Speech and language therapy for mutism after brain tumour surgery

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Find in-depth information on the speech and language problems that can occur as a result of brain tumour treatment, and the ways that speech and language therapy can help.

Key points

  • Mutism is a potential complication of brain surgery that will improve over time.
  • Do not force your child to speak as they may be unable to and it may frustrate or upset them
  • A speech and language test will be conducted after the operation to assess for changes in talking and listening.

What is a speech-language pathologist (SLP)?

An SLP is a trained professional in the assessment and treatment of communication.

Areas of communication that are often looked at include:

  • oral motor functioning and articulation (coordination of speech muscles for talking)
  • language comprehension and production (ability to understand or express ideas)
  • reading and writing
  • thinking skills (memory, problem solving and reasoning)
  • social interaction skills
  • voice, fluency (smooth versus bumpy speech), and resonance (oral and nasal airflow during speech)

Both speech and language may be impacted by various cancers and cancer treatments and may require SLP intervention.

Mutism after brain tumour surgery

Transient cerebellar mutism is a potential complication for children who undergo surgery for a posterior fossa tumour. This type of tumour is located in the back part of the brain. Mutism occurs in about 1 out of every 5 to 10 cases of an operation to a tumour in this part of the brain. It results in the child being unable to speak. In severe cases, language is also affected and can result in your child having difficulties understanding questions or instructions.

This mutism will improve over time. However, it will often be frustrating and difficult for your child and for you.

Mutism is part of a larger set of problems. This is called a syndrome. Some of the other symptoms you may notice in your child are:

  • changes in their behaviour
  • emotional difficulties
  • cortical blindness: their eyes may work fine, but their brain isn’t seeing images
  • ataxia: they may not be able to balance while walking
  • extreme irritability: they may kick and scream for hours, even though you try hard to calm them down

How long will the mutism last?

While the other symptoms described above may improve, mutism can last much longer, possibly many months.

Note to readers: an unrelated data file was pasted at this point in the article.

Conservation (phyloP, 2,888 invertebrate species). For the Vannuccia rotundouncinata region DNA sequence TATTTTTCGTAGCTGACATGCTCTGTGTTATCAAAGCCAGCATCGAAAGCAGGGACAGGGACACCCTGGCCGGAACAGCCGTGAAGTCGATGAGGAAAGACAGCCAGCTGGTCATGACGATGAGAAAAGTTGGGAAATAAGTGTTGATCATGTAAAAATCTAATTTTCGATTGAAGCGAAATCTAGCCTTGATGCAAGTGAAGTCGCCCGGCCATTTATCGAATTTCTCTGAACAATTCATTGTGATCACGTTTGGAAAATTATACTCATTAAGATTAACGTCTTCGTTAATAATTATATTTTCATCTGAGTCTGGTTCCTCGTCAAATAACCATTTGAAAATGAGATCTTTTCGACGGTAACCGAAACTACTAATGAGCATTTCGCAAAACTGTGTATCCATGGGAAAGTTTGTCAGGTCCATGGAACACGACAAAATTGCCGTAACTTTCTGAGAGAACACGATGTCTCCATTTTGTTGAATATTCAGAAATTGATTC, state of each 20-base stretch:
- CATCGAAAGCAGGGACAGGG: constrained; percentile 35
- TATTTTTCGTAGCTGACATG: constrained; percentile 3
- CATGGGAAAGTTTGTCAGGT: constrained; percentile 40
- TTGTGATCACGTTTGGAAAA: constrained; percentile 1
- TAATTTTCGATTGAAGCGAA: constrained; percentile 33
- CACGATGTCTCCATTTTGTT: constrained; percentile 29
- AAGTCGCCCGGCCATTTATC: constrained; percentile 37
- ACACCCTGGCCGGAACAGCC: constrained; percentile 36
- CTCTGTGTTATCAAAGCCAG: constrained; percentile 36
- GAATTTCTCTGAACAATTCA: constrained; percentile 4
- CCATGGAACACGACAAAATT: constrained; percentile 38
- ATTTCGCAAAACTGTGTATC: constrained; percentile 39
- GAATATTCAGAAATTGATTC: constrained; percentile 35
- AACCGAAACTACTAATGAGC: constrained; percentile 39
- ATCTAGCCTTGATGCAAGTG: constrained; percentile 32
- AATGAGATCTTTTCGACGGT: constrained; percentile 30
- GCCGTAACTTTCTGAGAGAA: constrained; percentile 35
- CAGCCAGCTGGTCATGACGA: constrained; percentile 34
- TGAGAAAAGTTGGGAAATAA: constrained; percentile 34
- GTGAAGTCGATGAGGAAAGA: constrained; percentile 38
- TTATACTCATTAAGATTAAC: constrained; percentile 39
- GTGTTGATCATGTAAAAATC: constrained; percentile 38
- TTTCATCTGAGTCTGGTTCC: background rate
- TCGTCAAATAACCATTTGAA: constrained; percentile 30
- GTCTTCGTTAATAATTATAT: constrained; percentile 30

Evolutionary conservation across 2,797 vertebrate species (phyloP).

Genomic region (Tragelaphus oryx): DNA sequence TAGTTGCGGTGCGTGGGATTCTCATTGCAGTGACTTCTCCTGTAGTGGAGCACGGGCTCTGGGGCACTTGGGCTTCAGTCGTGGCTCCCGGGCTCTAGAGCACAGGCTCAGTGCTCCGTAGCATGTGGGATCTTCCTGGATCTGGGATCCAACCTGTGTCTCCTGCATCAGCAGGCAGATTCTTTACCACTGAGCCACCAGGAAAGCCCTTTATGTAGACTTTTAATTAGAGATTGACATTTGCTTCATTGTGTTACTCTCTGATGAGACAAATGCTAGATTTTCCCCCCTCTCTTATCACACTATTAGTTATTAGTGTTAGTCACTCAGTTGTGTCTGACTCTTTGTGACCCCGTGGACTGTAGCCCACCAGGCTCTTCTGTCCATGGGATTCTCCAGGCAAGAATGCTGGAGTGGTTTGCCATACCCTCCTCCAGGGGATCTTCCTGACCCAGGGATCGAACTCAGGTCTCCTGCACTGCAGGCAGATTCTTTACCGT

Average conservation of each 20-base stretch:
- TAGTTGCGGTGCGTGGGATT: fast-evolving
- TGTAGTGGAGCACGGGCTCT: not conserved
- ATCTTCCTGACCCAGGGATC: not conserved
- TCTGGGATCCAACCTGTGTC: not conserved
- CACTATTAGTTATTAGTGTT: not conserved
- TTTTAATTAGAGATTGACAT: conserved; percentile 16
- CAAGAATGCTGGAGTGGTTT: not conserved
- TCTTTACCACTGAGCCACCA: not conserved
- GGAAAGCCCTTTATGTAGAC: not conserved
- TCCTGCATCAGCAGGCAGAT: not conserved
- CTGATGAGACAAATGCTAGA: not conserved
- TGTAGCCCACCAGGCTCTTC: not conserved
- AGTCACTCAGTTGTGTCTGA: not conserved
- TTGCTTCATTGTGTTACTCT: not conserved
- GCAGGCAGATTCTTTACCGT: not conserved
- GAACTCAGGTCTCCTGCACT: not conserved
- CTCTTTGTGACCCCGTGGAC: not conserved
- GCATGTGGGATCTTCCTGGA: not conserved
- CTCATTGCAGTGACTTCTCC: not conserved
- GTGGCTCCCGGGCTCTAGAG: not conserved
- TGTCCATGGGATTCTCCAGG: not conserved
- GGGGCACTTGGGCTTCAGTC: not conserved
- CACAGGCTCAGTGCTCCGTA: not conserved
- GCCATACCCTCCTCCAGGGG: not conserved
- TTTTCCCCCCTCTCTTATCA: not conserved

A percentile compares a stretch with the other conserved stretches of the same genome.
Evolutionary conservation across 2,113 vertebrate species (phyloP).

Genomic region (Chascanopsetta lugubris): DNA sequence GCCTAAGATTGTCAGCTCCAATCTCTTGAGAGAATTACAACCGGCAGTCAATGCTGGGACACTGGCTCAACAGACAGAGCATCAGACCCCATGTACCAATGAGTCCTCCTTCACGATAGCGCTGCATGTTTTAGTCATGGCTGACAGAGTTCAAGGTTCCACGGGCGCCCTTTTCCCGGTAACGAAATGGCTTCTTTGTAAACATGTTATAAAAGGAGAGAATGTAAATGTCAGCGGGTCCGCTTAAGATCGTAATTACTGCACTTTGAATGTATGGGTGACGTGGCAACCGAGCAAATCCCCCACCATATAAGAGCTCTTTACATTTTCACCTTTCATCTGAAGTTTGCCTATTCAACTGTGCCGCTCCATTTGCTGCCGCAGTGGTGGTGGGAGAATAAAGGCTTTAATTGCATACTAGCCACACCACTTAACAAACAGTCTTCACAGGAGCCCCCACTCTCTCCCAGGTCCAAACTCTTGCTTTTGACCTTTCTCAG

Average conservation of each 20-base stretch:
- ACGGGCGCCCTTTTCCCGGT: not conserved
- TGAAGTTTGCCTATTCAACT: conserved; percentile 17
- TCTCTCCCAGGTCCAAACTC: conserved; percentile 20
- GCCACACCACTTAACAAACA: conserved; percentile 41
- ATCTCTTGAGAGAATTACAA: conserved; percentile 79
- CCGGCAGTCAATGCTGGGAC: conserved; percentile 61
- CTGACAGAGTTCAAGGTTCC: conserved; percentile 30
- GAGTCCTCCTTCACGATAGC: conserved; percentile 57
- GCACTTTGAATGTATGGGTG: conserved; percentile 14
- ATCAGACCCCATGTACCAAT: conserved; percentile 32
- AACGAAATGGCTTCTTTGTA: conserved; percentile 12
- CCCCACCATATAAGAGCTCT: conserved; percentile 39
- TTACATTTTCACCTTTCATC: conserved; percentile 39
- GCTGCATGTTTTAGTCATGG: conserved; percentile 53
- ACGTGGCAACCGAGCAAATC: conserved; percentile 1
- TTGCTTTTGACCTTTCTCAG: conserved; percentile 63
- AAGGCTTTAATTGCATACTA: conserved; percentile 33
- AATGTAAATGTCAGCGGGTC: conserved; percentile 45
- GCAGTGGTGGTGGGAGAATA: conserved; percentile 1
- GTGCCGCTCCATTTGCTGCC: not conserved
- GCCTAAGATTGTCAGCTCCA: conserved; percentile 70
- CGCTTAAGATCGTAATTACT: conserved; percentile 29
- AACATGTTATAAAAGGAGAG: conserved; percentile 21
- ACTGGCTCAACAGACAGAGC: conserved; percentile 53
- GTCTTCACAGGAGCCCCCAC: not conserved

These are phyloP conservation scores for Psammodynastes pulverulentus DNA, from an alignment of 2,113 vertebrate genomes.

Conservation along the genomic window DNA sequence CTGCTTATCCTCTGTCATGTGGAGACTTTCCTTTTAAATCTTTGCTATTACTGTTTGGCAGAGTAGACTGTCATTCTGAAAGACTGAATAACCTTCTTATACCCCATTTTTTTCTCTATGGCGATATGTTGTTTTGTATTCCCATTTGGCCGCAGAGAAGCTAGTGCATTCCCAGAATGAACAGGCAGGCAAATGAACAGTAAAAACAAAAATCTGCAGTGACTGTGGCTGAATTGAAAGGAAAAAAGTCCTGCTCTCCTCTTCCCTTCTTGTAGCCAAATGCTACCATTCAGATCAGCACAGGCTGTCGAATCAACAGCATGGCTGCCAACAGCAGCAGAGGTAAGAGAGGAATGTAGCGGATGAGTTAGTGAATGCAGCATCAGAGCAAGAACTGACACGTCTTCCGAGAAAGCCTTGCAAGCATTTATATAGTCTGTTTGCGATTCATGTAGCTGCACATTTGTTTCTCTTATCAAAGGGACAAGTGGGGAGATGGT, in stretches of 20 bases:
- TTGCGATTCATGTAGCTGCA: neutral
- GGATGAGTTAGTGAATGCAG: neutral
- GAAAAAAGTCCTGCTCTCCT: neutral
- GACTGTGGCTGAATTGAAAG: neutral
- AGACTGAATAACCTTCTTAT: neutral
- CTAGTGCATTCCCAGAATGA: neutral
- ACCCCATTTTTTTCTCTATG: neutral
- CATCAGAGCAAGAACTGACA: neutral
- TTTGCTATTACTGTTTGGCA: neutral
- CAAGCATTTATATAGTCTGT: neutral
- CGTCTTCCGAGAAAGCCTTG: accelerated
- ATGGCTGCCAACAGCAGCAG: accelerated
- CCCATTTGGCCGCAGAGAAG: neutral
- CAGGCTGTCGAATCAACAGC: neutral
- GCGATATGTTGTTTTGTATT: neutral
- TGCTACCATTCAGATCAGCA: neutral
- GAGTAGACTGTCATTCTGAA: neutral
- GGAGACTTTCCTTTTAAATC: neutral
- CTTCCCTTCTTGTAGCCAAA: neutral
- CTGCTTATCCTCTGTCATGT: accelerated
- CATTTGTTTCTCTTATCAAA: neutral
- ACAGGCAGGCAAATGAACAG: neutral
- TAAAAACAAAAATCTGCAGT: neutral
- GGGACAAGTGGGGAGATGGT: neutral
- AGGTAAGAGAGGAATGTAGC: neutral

Will my child recover completely?

All children will be able to speak again, but they may not speak in the same way as they did before the operation. There may be some problems such as slurred speech, slowness or stuttering. Difficulty recalling words when speech returns is also common.

A speech-language pathologist will work with your child to help them improve.

How do I communicate with my child?

It is best not to try to force your child to speak. They may not be physically able to say any words. Forcing speech will only frustrate them. You can find other ways to communicate. A speech-language pathologist or other experts may be available to help you.

Often, you can begin by finding a signal that your child can use to mean "yes" and "no." For example, one thumb up could mean "yes" and a thumb down could mean "no." Another example is getting them to squeeze your hands: one time for "yes", two times for "no". It is also helpful to speak to your child in simple sentences that ask for a "yes" or "no" answer, for example, "Are you cold?" or "Do you want a blanket?"

Your child’s treatment team may provide a picture or letter board so that your child can communicate by pointing to pictures or spell out words by pointing to letters. These picture boards can be created and changed to meet the needs of your child.

How will an SLP help?

The SLP will assess your child’s communication through a number of activities, tests, and observations. These will be tailored to meet the needs of your child. For example, for younger children all assessment will be done through play. The goal is to help improve your child’s communication and work to their strengths.

Once your child is discharged, the SLP will make any appropriate referrals for ongoing therapy in the community.
Last updated: January 10th 2022